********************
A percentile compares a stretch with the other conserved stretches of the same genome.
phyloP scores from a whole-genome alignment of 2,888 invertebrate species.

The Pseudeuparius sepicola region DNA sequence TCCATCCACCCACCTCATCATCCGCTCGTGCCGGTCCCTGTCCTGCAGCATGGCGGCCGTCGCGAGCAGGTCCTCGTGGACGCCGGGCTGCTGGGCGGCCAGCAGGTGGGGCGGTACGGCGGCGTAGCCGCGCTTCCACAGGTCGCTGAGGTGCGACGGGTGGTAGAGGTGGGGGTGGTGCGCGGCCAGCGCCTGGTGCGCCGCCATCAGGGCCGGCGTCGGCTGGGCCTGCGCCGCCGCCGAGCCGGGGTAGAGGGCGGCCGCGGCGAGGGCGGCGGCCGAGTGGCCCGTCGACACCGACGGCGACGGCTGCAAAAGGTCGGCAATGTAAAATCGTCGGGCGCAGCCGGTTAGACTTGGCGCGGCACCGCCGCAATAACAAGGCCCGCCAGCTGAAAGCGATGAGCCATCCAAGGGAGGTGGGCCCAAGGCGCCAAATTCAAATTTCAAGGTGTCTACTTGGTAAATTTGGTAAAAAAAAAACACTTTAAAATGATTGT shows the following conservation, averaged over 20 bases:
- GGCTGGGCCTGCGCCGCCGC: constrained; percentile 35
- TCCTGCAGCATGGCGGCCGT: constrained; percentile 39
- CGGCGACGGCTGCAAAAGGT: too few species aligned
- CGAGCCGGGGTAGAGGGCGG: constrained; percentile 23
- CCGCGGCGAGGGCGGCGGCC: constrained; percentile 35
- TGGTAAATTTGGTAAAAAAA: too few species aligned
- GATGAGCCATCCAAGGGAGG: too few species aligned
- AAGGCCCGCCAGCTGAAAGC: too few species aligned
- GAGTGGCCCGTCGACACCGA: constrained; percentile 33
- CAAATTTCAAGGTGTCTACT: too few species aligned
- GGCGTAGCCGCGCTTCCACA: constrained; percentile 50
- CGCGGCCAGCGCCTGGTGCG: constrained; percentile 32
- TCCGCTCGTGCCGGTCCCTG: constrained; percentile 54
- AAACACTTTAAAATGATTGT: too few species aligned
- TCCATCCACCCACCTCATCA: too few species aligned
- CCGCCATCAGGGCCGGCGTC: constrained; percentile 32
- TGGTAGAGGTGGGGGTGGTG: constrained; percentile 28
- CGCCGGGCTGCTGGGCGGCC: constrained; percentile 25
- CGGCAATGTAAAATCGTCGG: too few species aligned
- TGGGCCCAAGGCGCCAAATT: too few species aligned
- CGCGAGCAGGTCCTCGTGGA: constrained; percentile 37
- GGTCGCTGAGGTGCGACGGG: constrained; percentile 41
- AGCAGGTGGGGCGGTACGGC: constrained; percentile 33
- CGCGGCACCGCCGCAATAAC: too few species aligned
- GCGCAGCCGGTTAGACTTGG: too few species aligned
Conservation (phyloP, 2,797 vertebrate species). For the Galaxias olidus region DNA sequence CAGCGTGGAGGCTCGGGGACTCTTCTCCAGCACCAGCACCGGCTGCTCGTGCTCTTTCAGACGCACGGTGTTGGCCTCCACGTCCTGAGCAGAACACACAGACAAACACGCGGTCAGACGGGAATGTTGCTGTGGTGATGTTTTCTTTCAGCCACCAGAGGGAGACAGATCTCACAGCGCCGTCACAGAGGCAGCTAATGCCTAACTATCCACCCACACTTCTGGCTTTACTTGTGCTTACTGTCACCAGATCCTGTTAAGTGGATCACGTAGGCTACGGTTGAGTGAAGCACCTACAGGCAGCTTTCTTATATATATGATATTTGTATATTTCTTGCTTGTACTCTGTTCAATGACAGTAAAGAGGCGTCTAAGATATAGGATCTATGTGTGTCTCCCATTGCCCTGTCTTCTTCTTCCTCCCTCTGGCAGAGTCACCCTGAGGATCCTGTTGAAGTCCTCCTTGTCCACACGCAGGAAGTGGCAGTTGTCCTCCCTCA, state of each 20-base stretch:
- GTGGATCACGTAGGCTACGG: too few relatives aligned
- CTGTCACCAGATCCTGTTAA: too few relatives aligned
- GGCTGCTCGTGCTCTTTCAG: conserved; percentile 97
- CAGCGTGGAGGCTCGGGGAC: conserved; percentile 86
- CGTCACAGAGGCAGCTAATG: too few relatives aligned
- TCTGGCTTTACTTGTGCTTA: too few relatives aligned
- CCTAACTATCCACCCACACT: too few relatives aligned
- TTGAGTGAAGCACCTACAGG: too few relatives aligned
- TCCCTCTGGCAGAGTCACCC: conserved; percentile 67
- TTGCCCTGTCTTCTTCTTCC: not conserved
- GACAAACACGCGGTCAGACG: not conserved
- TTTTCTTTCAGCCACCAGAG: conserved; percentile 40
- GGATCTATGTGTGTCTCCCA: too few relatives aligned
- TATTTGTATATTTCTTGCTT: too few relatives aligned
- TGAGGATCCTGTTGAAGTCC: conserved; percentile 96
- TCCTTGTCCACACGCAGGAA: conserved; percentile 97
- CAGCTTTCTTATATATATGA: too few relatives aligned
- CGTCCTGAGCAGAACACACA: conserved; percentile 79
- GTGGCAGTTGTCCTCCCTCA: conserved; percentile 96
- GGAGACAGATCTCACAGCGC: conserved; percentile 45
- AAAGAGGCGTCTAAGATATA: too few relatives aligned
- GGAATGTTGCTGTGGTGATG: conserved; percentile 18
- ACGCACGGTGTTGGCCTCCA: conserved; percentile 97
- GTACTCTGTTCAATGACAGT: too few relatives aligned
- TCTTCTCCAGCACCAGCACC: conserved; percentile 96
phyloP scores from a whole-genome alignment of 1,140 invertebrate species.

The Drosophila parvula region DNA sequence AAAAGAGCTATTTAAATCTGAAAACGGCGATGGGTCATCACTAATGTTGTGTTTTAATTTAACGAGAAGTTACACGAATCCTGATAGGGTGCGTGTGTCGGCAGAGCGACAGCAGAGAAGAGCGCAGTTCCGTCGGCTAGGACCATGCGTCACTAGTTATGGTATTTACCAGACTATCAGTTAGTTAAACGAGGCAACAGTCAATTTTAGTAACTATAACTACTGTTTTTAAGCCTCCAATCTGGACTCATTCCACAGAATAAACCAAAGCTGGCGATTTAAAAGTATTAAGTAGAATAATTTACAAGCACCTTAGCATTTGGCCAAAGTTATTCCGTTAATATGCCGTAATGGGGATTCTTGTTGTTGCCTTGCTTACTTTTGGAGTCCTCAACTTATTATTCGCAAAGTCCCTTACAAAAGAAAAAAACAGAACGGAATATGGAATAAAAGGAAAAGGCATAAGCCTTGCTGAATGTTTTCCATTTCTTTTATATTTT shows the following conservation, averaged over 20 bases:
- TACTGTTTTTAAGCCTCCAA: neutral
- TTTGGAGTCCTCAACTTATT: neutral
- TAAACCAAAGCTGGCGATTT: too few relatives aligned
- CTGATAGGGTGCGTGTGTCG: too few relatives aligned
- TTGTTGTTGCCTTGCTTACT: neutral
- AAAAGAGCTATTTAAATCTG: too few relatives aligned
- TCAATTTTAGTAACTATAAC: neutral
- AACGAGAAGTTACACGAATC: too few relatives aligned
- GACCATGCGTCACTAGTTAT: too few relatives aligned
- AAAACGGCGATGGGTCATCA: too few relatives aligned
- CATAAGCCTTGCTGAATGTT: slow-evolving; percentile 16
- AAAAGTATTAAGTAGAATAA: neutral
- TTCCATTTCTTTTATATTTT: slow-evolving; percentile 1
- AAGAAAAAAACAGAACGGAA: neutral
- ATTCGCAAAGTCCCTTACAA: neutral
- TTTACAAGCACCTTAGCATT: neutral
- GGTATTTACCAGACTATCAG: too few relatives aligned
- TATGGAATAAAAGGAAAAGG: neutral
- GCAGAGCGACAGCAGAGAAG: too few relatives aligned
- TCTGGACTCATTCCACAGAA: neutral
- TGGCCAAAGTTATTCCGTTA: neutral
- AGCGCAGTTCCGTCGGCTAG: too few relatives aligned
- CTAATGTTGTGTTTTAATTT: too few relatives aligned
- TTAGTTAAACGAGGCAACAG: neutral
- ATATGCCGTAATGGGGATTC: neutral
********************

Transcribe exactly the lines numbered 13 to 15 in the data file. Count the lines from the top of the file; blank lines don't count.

- CAAATTTCAAGGTGTCTACT: too few species aligned
- GGCGTAGCCGCGCTTCCACA: constrained; percentile 50
- CGCGGCCAGCGCCTGGTGCG: constrained; percentile 32